Anonymous asked:  Any thoughts on Bob Dole’s recent Senate appearance to ask for the passing to the UN Disability Treaty?

I wish I could say that I was surprised that the Senate didn’t do the right thing despite the appearance and support of a nearly 90-year-old Bob Dole who not only dedicated his life to public service, but did so with significant disabilities because of the fact that he very nearly gave up his life fighting for this country in World War II.

I wish I could say that I was surprised, but I’m not.  Nothing surprises me anymore about the Senate or the House, particularly in this 112th Congress.  I’m hoping that enough was done in November to, for a lack of a better term, flush the waste out of the Capitol so that the 113th Congress can get some good things done for our country.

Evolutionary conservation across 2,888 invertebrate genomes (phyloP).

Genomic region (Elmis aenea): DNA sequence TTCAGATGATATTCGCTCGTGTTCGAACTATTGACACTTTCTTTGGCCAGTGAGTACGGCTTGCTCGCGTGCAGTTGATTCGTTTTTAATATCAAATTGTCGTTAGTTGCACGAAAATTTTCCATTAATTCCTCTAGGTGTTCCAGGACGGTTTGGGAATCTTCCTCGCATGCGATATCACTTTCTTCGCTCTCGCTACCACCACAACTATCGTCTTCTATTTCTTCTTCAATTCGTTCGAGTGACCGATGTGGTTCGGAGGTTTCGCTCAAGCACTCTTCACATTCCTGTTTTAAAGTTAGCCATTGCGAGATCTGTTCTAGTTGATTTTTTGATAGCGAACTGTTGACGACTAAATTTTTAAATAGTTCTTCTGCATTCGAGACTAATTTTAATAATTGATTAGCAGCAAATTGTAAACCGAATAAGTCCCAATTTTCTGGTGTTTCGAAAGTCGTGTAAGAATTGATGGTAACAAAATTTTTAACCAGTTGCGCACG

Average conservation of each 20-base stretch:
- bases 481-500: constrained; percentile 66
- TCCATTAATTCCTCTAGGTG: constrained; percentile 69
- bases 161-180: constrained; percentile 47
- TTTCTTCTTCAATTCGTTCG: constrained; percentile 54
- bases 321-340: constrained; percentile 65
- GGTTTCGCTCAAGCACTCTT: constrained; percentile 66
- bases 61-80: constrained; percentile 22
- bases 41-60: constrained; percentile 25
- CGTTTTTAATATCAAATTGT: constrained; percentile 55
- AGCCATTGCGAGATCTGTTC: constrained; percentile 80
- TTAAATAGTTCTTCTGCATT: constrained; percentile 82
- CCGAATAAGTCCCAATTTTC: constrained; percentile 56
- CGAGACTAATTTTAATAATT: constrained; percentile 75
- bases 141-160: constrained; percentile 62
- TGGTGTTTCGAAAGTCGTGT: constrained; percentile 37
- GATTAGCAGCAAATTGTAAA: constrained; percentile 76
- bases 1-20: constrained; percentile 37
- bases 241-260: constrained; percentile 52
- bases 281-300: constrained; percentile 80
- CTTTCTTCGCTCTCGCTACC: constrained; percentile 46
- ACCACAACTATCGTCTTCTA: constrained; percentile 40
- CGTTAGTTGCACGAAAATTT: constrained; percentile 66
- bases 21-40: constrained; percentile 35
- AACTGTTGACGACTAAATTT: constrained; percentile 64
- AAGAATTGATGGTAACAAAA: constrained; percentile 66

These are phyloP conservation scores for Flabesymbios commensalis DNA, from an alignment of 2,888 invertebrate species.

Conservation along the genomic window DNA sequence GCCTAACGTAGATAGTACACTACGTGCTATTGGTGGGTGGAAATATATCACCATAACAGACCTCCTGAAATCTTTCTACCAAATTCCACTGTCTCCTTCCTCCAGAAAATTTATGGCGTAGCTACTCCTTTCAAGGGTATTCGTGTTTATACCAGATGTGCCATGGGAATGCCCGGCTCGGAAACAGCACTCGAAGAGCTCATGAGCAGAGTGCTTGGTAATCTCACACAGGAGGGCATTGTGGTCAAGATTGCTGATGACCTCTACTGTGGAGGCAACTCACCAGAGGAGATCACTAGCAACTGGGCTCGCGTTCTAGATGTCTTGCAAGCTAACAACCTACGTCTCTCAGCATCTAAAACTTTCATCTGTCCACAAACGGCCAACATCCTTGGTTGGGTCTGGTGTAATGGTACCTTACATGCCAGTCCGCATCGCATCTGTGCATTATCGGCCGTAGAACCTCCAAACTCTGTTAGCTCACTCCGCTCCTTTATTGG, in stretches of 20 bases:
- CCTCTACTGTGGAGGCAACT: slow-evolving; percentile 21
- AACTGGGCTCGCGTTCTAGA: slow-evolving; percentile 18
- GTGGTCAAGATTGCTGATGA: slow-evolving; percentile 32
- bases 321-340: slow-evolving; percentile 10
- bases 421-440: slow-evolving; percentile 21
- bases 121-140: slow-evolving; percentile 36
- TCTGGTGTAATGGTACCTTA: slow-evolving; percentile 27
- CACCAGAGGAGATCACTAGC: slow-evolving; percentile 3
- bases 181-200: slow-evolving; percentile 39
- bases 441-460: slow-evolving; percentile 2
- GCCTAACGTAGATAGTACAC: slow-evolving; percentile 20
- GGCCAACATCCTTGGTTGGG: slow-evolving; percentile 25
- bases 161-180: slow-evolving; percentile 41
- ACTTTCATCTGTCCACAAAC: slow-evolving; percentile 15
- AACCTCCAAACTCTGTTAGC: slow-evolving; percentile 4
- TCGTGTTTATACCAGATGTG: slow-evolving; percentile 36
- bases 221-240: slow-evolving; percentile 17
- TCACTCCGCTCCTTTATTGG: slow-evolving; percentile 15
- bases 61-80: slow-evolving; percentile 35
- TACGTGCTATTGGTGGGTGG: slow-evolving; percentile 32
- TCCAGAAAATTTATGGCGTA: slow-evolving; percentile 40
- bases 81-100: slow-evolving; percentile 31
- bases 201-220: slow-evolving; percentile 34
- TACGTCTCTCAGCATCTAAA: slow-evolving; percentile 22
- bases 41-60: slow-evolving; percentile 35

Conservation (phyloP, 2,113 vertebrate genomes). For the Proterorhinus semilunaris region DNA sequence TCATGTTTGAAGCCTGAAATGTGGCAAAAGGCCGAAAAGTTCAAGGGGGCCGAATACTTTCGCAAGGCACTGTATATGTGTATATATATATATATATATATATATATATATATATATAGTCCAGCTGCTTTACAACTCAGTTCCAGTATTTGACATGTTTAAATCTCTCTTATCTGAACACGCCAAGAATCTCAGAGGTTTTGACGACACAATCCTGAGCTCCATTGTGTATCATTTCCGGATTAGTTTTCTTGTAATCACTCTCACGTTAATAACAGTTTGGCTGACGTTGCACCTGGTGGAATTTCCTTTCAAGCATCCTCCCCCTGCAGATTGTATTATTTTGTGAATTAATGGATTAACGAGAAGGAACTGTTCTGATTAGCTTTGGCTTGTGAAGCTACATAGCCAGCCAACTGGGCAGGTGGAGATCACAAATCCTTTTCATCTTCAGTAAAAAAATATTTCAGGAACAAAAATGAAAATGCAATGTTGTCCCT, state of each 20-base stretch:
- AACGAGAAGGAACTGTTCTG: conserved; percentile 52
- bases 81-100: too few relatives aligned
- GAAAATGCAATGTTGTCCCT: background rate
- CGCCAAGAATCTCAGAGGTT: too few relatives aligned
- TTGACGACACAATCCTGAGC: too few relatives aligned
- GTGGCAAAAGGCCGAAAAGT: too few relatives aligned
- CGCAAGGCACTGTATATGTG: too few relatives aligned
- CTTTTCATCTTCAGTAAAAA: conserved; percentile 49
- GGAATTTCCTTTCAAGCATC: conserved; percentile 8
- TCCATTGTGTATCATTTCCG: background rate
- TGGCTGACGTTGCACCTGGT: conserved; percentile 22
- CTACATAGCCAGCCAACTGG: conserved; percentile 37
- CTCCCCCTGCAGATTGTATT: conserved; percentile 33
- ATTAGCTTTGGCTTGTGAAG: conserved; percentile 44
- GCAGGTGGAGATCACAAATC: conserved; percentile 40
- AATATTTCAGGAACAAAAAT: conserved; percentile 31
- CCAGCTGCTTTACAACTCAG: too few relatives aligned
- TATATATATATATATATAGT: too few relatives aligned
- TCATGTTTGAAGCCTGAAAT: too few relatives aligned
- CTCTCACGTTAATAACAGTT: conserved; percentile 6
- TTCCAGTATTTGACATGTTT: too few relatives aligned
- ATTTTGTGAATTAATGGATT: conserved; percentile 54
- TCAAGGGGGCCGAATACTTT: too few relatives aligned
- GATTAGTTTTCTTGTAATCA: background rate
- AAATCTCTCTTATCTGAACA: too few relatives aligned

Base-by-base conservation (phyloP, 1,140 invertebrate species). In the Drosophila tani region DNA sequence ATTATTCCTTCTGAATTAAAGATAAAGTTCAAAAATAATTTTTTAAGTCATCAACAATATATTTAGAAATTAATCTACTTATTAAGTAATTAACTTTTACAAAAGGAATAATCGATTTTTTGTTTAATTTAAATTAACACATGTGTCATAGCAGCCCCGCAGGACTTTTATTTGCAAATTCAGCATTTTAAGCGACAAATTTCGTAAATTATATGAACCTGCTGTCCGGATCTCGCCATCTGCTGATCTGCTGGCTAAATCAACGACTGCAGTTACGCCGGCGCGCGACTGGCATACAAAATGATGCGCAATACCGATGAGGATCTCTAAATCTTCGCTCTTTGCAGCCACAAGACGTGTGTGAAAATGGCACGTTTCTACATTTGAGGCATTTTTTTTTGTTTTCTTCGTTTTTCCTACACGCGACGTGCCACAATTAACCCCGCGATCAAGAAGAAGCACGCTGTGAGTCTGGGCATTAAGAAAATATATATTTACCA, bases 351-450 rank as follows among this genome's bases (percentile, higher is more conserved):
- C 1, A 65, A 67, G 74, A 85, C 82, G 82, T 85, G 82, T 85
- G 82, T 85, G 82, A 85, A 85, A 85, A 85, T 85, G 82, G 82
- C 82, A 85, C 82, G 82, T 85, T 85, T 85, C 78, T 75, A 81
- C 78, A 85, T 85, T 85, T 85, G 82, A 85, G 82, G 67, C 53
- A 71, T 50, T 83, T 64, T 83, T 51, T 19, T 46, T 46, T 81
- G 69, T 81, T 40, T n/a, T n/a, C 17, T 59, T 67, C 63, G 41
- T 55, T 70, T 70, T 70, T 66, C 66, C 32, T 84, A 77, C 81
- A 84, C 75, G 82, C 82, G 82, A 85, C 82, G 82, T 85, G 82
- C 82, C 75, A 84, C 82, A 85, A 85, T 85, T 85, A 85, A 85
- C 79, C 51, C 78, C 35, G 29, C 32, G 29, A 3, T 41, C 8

It just makes me angry now.  It makes me angry that these are our representatives.  It makes me angry that 38 United States Senators voted against ratifying a treaty that was basically an international version of our own American With Disabilities Act.  The United Nations modeled the treaty after the ADA in order to urge people around the world to take care of and no discriminate against people with disabilities.  And after frail, wheelchair bound Bob Dole made an appearance in support of the treaty’s ratification, he was wheeled out of the Senate chamber and 38 American Senators said no.